“I confess to you that, when doubts haunt me, when disappointments stare me in the face, and when I see not one ray of light on the horizon, I run to the Bhagavad Gita and find a verse to comfort me, and I immediately begin to smile in the midst of overwhelming sorrow.”
This famous and marvellous Sanskrit poem occurs as an episode of the Mahabharata, in the sixth--or "Bhishma"--Parva of the great Hindu epic. It enjoys immense popularity and authority in India, where it is reckoned as one of the ``Five Jewels,"--pancharatnani--of Devanagiri literature. In plain but noble language it unfolds a philosophical system which remains to this day the prevailing Brahmanic belief, blending as it does the doctrines of Kapila, Patanjali, and the Vedas. So lofty are many of its declarations, so sublime its aspirations, so pure and tender its piety, that Schlegel, after his study of the poem, breaks forth into an outburst of delight and praise towards its author:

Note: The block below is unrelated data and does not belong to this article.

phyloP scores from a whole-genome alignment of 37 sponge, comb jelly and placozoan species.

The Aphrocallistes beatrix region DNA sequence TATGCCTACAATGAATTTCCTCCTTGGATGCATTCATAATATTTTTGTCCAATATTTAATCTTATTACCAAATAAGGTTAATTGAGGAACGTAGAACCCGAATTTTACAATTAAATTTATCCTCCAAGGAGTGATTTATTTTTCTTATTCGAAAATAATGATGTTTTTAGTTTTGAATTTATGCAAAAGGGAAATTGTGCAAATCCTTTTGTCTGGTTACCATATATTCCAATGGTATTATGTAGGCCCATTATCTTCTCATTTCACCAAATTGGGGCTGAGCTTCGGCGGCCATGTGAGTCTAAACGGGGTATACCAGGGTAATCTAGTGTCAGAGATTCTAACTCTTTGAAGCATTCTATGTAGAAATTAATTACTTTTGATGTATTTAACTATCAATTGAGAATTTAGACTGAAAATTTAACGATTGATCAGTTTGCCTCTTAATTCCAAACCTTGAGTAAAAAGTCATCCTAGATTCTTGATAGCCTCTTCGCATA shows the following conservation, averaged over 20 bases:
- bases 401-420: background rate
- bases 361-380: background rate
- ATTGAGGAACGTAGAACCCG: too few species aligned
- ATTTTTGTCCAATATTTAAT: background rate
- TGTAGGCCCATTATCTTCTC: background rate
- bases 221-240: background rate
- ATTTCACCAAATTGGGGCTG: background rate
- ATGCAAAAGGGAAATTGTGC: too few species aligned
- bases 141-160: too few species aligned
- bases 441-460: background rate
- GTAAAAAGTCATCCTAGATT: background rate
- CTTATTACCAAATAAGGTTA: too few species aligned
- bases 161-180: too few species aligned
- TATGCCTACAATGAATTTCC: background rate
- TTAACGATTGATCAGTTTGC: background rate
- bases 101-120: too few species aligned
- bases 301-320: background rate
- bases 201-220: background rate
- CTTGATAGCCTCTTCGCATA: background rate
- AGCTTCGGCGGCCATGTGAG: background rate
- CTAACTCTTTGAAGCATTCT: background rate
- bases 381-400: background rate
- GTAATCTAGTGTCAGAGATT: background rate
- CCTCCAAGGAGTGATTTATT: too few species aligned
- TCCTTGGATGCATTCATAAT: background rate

So striking are some of the moralities here inculcated, and so close the parallelism--ofttimes actually verbal-- between its teachings and those of the New Testament, that a controversy has arisen between Pandits and Missionaries on the point whether the author borrowed from Christian sources, or the Evangelists and Apostles from him.
EDWIN ARNOLD, C.S.I.
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